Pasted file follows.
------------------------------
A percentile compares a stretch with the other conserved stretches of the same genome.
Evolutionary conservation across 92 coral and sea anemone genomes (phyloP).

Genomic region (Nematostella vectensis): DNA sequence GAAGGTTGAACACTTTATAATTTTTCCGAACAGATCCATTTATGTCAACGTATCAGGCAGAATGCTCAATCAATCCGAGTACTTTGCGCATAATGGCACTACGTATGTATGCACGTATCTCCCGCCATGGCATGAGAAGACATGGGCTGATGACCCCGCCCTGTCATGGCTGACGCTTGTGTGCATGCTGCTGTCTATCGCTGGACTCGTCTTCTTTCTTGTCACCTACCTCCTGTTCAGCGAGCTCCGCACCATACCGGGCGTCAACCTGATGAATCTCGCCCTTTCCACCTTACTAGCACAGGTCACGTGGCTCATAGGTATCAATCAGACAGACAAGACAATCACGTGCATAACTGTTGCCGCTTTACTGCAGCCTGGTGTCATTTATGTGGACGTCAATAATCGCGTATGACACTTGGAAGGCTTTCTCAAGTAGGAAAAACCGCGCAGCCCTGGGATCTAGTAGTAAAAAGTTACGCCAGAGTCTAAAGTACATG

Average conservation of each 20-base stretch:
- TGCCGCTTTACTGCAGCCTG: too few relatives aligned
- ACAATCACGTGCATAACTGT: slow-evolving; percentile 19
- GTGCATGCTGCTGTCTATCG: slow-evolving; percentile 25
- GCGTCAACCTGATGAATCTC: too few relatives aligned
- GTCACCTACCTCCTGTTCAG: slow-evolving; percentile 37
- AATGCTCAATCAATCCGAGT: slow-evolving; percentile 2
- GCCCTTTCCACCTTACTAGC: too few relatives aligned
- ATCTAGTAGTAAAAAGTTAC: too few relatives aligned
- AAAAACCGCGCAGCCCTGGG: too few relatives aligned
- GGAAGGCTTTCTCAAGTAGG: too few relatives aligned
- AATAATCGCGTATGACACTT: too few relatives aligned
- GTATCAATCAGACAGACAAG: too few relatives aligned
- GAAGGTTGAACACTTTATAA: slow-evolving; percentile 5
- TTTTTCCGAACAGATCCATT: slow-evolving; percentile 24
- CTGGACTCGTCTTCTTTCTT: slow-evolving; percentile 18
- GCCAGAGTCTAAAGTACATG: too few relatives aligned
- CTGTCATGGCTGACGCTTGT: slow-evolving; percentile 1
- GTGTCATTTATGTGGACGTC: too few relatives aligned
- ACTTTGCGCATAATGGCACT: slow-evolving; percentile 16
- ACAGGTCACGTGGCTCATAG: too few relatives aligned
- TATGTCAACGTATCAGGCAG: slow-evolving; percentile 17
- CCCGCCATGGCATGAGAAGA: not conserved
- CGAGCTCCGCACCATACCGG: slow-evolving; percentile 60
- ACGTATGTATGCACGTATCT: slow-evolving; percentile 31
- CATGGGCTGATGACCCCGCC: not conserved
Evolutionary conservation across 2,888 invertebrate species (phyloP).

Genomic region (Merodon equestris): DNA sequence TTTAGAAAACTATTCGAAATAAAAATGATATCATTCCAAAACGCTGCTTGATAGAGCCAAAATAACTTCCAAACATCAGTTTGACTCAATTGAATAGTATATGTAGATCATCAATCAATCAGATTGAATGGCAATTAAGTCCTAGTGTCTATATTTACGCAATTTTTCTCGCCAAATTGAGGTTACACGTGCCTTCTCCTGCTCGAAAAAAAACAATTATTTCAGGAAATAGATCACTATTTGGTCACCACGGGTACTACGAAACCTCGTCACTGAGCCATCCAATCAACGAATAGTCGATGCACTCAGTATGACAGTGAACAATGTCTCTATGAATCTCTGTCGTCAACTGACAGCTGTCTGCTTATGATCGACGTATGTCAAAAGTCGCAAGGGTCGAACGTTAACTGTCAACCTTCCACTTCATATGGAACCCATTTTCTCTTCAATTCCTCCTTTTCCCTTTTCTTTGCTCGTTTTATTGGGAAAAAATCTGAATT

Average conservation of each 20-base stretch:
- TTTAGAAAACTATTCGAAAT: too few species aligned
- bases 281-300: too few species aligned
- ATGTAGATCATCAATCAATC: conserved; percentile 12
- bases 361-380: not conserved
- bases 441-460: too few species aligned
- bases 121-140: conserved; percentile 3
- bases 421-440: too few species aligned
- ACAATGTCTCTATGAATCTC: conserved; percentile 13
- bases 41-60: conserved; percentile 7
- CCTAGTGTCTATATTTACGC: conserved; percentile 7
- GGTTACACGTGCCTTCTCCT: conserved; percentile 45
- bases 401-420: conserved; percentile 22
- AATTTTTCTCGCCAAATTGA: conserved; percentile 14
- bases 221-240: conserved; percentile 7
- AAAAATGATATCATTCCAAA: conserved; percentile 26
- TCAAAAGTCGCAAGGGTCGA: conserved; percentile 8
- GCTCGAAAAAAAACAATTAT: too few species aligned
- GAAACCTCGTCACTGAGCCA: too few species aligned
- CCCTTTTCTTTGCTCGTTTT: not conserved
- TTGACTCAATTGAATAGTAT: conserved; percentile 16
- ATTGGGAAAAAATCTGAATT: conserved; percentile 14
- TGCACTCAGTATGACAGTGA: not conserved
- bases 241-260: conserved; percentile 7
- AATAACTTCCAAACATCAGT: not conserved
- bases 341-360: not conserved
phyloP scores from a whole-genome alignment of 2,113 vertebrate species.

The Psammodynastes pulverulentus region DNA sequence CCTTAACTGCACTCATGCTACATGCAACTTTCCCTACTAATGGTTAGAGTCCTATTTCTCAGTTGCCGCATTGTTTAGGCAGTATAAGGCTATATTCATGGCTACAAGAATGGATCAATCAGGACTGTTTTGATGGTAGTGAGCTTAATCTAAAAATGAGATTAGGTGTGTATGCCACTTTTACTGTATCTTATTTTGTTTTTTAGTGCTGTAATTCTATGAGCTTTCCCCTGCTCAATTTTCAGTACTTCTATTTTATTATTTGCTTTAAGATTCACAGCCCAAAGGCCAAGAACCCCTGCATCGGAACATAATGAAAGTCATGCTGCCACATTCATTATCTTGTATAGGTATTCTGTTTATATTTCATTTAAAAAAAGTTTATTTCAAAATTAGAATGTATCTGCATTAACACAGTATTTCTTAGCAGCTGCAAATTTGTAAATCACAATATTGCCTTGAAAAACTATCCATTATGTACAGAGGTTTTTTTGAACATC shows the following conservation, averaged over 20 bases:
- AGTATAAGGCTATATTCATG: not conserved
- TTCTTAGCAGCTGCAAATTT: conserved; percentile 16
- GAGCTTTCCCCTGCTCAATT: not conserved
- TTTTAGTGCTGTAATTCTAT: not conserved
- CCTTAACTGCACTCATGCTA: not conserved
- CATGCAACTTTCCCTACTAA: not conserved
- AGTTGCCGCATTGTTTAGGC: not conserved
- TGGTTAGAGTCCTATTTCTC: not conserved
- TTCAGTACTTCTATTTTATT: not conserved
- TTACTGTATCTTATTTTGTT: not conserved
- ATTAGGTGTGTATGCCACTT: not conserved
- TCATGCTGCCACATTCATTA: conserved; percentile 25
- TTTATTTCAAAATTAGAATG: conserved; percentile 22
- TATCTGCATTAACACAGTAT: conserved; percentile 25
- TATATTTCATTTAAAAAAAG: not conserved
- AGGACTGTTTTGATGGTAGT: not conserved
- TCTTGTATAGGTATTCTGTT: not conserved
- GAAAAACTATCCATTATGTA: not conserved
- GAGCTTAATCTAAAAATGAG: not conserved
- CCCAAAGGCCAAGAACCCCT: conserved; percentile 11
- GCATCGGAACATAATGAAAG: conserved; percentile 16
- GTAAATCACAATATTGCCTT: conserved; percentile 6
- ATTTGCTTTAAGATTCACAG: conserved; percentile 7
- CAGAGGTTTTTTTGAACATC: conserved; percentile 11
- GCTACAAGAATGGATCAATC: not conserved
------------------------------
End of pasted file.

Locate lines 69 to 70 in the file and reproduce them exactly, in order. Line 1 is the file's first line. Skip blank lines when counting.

- TTACTGTATCTTATTTTGTT: not conserved
- ATTAGGTGTGTATGCCACTT: not conserved